From a Fan: Chipper, You Don’t Know What You’re Talking About


Thursday, April 5, 2018

It hurts when your personal hero, the figure you looked up to as a kid, is wrong and you have to call him out on it. Criticizing Chipper Jones, especially since he’s about to be immortalized in Cooperstown, is not going to be easy for me. I grew up a Braves fan in the early 2000s. I lived to watch Chipper Jones play; heck, I even tried teaching myself to throw right handed so I could play 3rd like him. No matter how much I looked up to him, as a pro-2nd Amendment advocate and gun enthusiast, his views on “assault rifles” are difficult for me to ignore.

Chipper has a champion work ethic, and seems like a genuine, honest person. He was put in a tough position by “sports bloggers” who were trying to be policy journalists, when they explicitly stated in an interview that they wanted to talk to him because he’d have an emotional connection to the Parkland Massacre due to him being from Florida and having children of his own. However, their manipulation of his emotional connection does not excuse Chipper’s flimsy argument from criticism or him promulgating false narratives.

Chipper’s views on firearms and the AR-15 seem ill-informed and were simply mainstream media talking points. What makes the discussion worse is that since the columnists who interviewed Jones liked what he was saying, and admits as much in his column, he did not bother to challenge Jones on obvious false annotations or his “solutions.”

Chipper says that he has no problem with, “hunting rifles, and shotguns and pistols and what-not but I’m totally against civilians having (AR-15s and AK-47s).” What Chipper might not know is that both the AR-15 and AK-47 are considered hunting rifles. The AR-15 is commonly used for small to medium game hunting, such as hunting coyotes because of the small caliber size, .223, while the 39mm AK-47 style rifle is one of the best deer hunting rifles you can buy. But even then, the Second Amendment was never meant for hunting purposes. It was the Founders’ way of recognizing the natural right and inclination for self-preservation, whether it be from tyranny, an infringement of liberty, or in personal self-defense, and not for hunting as Chipper seems to imply. Even if they attempted to pass a law to ban ARs and AKs, there are guns that are “hunting rifles” that fire the same caliber bullet, have similar magazine sizes, and have the same rate of fire as those two do.

In the same interview, Chipper continues on to advocate for raising the minimum age for gun purchases from 18 to 21. He essentially states that kids are too immature to be able to handle the responsibility of firearm ownership. As both Chipper and I know, it’s not about age or maturity, but about teaching gun safety and respecting the value of life. Chipper and I were both handling firearms bigger than us at the age of 5, and I would be willing to bet that in our collective 65 years on earth that neither of us have ever aimed our firearms, or even arrows, at something we had no intention of shooting. It’s not a maturity issue, it’s a personal value issue. Responsible gun owners know the value of human life and the power of their firearm, regardless of caliber.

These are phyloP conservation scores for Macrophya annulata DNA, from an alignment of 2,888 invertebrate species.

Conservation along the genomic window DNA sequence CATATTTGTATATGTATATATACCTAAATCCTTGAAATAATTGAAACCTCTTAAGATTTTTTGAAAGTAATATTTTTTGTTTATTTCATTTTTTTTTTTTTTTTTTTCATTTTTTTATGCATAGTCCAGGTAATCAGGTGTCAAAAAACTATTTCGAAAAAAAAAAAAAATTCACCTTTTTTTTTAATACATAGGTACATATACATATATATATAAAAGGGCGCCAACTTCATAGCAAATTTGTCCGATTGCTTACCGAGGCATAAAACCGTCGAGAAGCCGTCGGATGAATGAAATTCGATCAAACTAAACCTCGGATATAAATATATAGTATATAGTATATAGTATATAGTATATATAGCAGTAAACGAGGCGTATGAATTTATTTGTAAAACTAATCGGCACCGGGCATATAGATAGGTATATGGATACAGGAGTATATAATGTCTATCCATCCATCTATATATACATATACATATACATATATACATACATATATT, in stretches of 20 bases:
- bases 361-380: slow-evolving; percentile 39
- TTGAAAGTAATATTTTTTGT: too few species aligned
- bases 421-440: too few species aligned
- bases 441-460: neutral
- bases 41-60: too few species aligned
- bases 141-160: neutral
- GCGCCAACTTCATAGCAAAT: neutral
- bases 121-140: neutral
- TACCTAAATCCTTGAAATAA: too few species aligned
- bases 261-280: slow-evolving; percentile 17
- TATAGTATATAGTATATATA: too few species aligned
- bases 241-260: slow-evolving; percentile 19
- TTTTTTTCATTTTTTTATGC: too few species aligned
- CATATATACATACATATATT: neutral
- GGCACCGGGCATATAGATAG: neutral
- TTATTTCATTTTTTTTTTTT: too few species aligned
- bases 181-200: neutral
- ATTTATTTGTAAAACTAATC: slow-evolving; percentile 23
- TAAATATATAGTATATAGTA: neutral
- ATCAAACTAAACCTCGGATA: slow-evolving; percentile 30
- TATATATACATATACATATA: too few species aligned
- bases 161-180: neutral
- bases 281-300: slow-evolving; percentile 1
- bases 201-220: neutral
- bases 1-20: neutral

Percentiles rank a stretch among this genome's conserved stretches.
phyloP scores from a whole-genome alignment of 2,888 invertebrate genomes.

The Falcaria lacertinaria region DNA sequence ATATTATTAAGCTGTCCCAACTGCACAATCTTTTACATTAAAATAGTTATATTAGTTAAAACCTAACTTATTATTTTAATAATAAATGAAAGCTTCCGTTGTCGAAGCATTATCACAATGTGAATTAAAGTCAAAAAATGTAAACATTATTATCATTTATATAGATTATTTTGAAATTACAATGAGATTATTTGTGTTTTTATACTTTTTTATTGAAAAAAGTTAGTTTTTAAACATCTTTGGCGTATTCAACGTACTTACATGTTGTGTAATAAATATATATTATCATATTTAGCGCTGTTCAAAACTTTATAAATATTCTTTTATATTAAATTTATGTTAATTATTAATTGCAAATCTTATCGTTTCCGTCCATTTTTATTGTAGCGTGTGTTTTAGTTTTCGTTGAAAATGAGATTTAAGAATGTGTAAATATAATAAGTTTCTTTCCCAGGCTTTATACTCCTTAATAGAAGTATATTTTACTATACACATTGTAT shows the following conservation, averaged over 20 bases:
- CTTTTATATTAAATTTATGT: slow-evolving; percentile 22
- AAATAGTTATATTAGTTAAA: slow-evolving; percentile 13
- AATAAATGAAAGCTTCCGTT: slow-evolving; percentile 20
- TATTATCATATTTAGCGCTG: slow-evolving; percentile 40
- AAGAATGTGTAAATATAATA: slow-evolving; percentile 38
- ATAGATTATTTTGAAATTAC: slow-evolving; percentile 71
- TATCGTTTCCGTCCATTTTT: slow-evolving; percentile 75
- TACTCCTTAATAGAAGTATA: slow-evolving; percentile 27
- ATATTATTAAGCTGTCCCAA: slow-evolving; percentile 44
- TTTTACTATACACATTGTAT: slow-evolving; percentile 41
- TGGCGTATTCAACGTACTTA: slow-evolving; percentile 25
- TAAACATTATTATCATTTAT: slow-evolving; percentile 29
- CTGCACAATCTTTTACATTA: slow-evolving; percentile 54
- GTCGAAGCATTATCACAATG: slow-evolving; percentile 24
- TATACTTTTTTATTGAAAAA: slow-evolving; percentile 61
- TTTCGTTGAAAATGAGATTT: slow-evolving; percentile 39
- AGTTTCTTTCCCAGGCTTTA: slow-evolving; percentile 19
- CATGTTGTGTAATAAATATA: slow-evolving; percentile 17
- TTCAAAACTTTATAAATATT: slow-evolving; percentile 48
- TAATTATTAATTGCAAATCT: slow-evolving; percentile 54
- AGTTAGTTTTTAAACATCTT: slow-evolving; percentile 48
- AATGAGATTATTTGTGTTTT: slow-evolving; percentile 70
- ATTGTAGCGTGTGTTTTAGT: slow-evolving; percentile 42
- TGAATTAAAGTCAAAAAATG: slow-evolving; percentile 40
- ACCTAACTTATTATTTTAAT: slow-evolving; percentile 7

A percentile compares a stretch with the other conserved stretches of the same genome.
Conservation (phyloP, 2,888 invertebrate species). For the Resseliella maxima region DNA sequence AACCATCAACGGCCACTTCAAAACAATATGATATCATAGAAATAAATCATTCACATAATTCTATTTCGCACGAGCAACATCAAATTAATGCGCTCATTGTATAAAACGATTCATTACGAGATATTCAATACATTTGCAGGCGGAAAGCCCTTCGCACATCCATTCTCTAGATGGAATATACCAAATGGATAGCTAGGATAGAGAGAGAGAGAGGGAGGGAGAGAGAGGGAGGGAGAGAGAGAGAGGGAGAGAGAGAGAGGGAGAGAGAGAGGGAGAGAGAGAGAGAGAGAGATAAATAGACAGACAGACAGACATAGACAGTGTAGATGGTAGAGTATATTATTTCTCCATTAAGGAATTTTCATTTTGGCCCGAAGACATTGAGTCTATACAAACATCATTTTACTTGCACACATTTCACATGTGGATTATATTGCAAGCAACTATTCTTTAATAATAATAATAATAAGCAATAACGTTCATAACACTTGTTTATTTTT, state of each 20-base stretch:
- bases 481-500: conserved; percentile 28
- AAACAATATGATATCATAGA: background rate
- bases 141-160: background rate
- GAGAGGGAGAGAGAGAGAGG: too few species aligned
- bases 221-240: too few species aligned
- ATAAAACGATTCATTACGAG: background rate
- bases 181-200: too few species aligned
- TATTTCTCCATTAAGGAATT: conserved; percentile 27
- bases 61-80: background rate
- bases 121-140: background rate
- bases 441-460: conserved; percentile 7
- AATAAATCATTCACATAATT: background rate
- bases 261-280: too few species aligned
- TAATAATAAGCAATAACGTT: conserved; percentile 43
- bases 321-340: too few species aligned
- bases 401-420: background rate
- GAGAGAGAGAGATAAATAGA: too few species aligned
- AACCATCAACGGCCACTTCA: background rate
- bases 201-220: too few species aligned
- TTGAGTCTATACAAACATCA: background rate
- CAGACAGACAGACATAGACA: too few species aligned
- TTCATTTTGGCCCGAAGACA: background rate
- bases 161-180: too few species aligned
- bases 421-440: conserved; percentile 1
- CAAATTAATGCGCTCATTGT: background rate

Chipper’s biggest blunder that dashed his credibility, was calling for automatic weapons to be banned. Full auto weaponry was banned with the Firearm Owners Protection Act of 1986. This law made it illegal to manufacture new fully automatic weaponry and grandfathered in existing full autos. You must have a Class 3 license to own a full auto. Translation: they are very hard to get.

There are certain things I do agree with Chipper about. He talked about upping school security, and his doubts about arming teachers who are not licensed to conceal carry and who haven’t been properly trained, something most gun advocates agree with. He was also not pointing fingers unjustly at the NRA or the GOP, saying they are complicit in child murder. I cannot tell Chipper to stick to baseball or bowhunting, he has a right to enter the public square and voice his thoughts, just like David Hogg and the students speaking out. He does not however, become immune to criticism just because he is a Hall of Famer or avid hunter.


Jay Coleman is from Memphis, TN and is currently studying Legal Studies with aspirations of becoming a lawyer. When not talking politics, he often talks about music or sports.

The views expressed in this article are the opinion of the author and do not necessarily reflect those of Lone Conservative staff.

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About Jimmy Coleman

Southwest Tennessee Community College

Jay Coleman is from Memphis, TN and is currently studying Legal Studies with aspirations of becoming a lawyer. When not talking politics, he often talks about music or sports.

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